333        The PACP is reflected in the agreement that Transport Canada and the bargaining agent entered into in 2007 and that was in effect on the date on which notice to bargain was given. Although that agreement is not part of the collective agreement, it was not argued that its provisions may not be included in a collective agreement if the employer in law, the Treasury Board, and the bargaining agent agree to it at collective bargaining.

334        I conclude that the program’s provisions were terms and conditions of employment as of the date on which notice to bargain was given. By the operation of s. 107 of the Act, they are continued in force and must be observed by both parties and the employees in the bargaining unit until a new collective agreement is entered into, an arbitral award is rendered, or until such time as a strike could be declared or authorized.

335        Counsel has referred at times to jurisprudence decided under the analogous bargaining freeze provisions of the Canada Labour Code. While often this comparative analysis is helpful, care must be taken to ensure that when referencing those statutory provisions, the obligations are identical.

336        The statutory freeze provision of the Canada Labour Code, while containing language similar to the Act, imposes additional obligations on federal private-sector employers that are not in the Act.

337        Section 50(b) of the Canada Labour Code provides as follows when notice to bargain collectively has been given:

50 (b) the employer shall not alter the rates of pay or any other term or condition of employment or any right or privilege of the employees in the bargaining unit, or any right or privilege of the bargaining agent until the requirements of paragraphs 89(1)(a) to (d) have been met, unless the bargaining agent consents to the alteration of such a term or condition, or such a right or privilege.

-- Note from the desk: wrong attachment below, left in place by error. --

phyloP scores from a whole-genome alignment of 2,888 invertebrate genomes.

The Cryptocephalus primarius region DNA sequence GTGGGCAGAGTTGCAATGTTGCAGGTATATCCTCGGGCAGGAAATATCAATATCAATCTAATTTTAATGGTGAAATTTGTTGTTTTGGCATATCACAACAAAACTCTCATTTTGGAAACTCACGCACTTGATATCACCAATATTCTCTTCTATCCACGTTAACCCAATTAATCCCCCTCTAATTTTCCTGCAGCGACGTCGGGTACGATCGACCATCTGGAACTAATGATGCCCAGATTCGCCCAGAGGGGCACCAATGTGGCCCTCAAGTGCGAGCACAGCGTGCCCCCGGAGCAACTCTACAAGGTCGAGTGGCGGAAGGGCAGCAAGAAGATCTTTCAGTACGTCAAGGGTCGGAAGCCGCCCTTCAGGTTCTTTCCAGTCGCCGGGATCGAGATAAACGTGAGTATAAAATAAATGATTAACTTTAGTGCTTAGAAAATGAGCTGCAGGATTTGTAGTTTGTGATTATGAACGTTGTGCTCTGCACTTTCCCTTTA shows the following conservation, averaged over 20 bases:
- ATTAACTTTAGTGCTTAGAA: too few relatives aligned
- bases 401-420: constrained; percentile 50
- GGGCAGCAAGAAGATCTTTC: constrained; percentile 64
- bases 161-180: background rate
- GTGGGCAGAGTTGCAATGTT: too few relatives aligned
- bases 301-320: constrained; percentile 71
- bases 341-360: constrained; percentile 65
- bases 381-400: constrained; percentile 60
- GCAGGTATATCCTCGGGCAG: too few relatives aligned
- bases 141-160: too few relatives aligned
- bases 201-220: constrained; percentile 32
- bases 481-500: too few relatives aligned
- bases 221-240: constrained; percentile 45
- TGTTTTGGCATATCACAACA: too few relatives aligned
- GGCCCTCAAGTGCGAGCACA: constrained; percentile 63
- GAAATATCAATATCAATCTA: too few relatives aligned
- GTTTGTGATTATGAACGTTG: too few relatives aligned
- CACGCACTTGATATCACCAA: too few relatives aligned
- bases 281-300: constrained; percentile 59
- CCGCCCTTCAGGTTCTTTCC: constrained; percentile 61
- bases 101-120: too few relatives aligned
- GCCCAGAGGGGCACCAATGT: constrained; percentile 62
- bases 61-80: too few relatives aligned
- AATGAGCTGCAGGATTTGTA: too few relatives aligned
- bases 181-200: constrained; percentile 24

[Emphasis added]

338        Section 107 of the Act continues in force terms and conditions of employment applicable to employees in the bargaining unit, not their rights or privileges or those of the bargaining agent during the freeze period. The wide range of matters that must be continued in force under the Canada Labour Code are not continued in force during the bargaining freeze under s. 107. For example, see Air Canada Pilots Association v. Air Canada, 2012 CIRB 644.

339        At issue in this case is whether the employer continued to observe the terms and conditions of employment in the collective agreement or the PACP after notice to bargain was given on September 25, 2014.

340        On March 31, 2016, the employer emailed all staff in Civil Aviation, outlining changes to the flying program effective April 1, 2016, due to resource reduction pressures. The RFP was limited to pilot employees located in Vancouver, Richmond, Abbotsford, Winnipeg, Hamilton, Toronto, Montreal, and Moncton. Two locations where the RFP would no longer be available as of April 1, 2016, were Victoria and Québec.

341        Airport closures had already taken place in 2012-2013 that included Sudbury, Thunder Bay, and Calgary. In addition, the Edmonton airport had been closed. There was evidence that the St. John’s airport had been closed in 2007.